Sunday, August 19, 2012

The Queuing Experience

There's nothing like some academic euphemism to get me going on a Sunday morning. The Times had an essay about the "torture" of "waiting on line." Nothing new with that headline, of course. But the theme of the piece was how "experts" were sharing their knowledge about how they defuse the anger for long waits. They want to make the "queuing experience" bearable. Well there's no bearable about it. Never was, never will be. Waiting on line is the Chinese water torture of the 21st Century.

The folks at Disneyland, for example, snake the line for Space Mountain and lie about how long the wait is (by saying it's longer than it really is) to keep the troops happy. Screw that. (I remember waiting for Space Mountain when my son was a little kid, and after an hour when we got to the top of the ride, he chickened out. I told him to go down and wait with his mother because there was no way I was waiting an hour and not going on it.)

Let me start by lauding my dentist's office, which over 30 years now, has kept me waiting for an aggregate amount of time of maybe 10 minutes. Yes, that's not a fantasy folks. I think once in maybe a 150 or so appointments, I was kept waiting once -- for maybe 10 minutes. And they were extremely apologetic about it. This is a busy office with four dentists, several hygienists, and a great reputation. If I'm running even five minutes late, I call and apologize, too. They respect my time; I respect theirs. If they can do it, the rest of the world can, too. They knew how to keep the trains running on time, and they even planned for emergency visits.

Once, after waiting an hour for a doctor, I threw a hissy fit in the office and loudly announced I was going to bill them an hour for my time. People in the waiting room looked blankly at me.

I have never learned patience when it comes to somebody wasting my time on line. Today, we wait, wait, wait and this is lost time we're never going to get back, and yeah, I've read a lot of good books waiting on line. Still...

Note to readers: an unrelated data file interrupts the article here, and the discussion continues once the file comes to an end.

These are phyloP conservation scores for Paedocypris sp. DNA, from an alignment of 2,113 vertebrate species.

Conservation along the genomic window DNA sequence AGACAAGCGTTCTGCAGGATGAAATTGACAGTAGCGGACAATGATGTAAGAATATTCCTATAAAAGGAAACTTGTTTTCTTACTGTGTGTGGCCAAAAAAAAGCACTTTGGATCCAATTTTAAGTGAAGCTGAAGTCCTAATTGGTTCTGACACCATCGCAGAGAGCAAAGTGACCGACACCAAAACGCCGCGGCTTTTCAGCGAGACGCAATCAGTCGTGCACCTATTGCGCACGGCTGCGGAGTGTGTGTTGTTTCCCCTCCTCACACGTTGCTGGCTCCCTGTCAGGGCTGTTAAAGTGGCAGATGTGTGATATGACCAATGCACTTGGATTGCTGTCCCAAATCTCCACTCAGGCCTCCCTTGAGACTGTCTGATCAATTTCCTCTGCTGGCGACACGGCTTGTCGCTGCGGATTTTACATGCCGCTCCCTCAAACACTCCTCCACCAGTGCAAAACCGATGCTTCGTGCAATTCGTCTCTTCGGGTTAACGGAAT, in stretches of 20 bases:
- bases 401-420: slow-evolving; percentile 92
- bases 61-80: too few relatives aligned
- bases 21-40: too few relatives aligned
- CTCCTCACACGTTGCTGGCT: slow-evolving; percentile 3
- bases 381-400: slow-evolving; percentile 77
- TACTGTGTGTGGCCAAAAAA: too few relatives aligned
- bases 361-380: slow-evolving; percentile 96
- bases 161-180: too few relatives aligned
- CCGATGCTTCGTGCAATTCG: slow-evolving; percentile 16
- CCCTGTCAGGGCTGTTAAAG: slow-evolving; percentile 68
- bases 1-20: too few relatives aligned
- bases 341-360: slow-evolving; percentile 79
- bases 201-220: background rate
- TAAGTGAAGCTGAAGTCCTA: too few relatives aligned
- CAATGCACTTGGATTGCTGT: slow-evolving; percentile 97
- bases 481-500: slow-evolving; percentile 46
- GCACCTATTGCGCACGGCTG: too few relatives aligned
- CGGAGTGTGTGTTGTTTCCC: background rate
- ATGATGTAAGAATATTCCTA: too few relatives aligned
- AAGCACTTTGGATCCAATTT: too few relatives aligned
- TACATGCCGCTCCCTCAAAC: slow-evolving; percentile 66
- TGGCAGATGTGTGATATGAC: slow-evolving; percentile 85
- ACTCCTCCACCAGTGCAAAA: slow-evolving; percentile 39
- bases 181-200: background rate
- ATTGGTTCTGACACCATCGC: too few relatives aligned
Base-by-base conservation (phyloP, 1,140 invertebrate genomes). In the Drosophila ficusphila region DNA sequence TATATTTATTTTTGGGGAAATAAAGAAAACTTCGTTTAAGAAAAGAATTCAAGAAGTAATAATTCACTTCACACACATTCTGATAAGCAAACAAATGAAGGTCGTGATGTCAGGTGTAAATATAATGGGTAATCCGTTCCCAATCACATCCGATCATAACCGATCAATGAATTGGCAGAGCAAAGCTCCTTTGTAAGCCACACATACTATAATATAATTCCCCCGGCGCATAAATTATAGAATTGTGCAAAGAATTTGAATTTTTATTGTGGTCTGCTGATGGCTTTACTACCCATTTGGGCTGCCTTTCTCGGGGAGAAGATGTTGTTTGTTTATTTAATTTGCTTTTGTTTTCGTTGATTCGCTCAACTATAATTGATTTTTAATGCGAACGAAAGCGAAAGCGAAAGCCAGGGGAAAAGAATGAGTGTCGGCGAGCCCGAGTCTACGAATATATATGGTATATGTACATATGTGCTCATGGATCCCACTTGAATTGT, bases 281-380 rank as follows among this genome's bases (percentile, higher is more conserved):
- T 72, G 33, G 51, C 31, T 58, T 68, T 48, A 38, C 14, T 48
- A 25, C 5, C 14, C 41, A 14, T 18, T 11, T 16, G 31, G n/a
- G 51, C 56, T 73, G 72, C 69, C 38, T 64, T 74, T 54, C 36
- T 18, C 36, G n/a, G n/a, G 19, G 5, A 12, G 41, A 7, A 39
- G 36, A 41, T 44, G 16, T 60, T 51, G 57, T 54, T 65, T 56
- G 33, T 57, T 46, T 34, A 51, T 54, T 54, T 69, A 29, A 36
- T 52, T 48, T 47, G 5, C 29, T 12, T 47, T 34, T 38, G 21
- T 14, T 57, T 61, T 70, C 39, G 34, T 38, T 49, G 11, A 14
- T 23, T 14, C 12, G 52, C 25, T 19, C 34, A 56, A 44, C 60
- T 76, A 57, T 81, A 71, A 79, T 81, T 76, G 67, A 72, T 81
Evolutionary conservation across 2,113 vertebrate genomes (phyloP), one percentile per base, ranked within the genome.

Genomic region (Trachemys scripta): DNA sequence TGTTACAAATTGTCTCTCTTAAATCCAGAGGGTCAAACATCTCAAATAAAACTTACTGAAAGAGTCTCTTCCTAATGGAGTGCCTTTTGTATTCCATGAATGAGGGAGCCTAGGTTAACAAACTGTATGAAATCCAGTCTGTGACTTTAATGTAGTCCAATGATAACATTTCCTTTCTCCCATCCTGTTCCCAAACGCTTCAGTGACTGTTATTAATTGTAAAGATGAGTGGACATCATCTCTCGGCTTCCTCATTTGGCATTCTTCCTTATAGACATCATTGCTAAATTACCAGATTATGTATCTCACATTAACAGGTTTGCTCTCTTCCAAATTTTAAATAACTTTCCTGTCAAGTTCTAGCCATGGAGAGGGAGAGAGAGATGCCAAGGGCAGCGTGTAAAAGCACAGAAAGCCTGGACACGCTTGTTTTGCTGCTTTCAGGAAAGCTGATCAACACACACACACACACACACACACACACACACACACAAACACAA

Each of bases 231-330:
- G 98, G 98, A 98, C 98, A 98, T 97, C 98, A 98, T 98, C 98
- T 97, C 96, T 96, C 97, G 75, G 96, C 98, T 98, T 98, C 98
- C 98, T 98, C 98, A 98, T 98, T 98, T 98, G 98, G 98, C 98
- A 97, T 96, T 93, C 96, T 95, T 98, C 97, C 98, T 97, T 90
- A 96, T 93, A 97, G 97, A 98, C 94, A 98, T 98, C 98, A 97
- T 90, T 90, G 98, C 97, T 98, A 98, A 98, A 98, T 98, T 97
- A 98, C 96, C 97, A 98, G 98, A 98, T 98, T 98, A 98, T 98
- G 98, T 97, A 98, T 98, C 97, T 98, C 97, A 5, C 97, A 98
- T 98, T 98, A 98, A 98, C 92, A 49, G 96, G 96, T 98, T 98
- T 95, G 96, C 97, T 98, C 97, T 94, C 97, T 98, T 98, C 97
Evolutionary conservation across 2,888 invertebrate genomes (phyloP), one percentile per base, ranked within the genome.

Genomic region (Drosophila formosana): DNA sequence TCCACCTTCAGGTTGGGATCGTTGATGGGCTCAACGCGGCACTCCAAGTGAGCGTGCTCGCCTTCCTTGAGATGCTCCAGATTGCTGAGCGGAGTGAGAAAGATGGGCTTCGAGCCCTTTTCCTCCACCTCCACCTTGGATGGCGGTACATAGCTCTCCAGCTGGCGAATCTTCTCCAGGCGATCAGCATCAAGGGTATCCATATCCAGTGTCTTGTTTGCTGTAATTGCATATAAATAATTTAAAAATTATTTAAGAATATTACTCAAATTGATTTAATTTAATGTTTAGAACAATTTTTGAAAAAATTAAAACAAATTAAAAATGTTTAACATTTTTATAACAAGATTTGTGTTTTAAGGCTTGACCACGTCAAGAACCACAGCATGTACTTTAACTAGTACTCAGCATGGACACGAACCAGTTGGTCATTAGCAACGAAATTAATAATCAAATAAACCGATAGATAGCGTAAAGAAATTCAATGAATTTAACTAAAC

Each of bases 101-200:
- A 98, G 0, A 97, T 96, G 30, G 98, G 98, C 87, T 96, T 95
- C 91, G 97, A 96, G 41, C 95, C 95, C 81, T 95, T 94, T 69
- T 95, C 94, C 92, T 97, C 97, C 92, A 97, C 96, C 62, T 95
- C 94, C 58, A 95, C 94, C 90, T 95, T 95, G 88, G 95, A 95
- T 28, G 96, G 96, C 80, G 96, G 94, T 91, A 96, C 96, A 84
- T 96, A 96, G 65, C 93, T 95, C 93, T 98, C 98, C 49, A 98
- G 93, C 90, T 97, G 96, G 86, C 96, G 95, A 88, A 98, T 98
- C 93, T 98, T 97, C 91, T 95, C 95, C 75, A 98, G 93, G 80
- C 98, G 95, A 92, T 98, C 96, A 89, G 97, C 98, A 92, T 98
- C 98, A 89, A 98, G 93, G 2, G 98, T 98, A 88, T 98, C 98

I think the three obscure scientists who invented the speaker phone (its origins are unclear, however) should probably be awarded the Nobel Peace Prize. Whenever I'm on hold, I'm on speaker, and I can actually do some other mindless task while I'm waiting for an actual human voice to pick up. Truthfully, this has saved me from going berserk, or at least breaking another handset, on more than one occasion.

About the only think I don't mind waiting for any more is getting on an airplane that I'm about to jump out of. I know, it's weird and I'm a bit wacko. But at least I don't have to take off my sneakers and wait on a security line where somebody is going to profile me, frisk me, put me in some metal detection chamber, and then make me feel like I should thank him for allowing me to board.

1 comment:

  1. What I find interesting is how different cultures deal with "queuing up". . . the first time I even heard the word "queue" was when I went to England. I was waiting for the bus with about 7 people. I was in no hurry, but when the bus came, I walked toward the door and someone asked me to (please) get in the queue. I sheepishly went to the end of the line. Then, years later, in China, I was waiting to board a plane in Beijing. My seat was toward the front of the plane, so I expected a bit of a wait while they boarded the plane back to front. However, as soon as the flight was announced every passenger started pushing their way to the front -- not of the line, of course, but just forward.

    I find that the older I get, the more patient I am, and thank god for Kindle. I never thought I would be able to read anything other than a book, but now I have even adapted to reading on my iPhone, which has a Kindle app.

    And I don't think it's weird at all, Doug, that you don't mind waiting get on a plane you'll jump from -- it must be nice to enjoy the anticipation of doing something you love so much.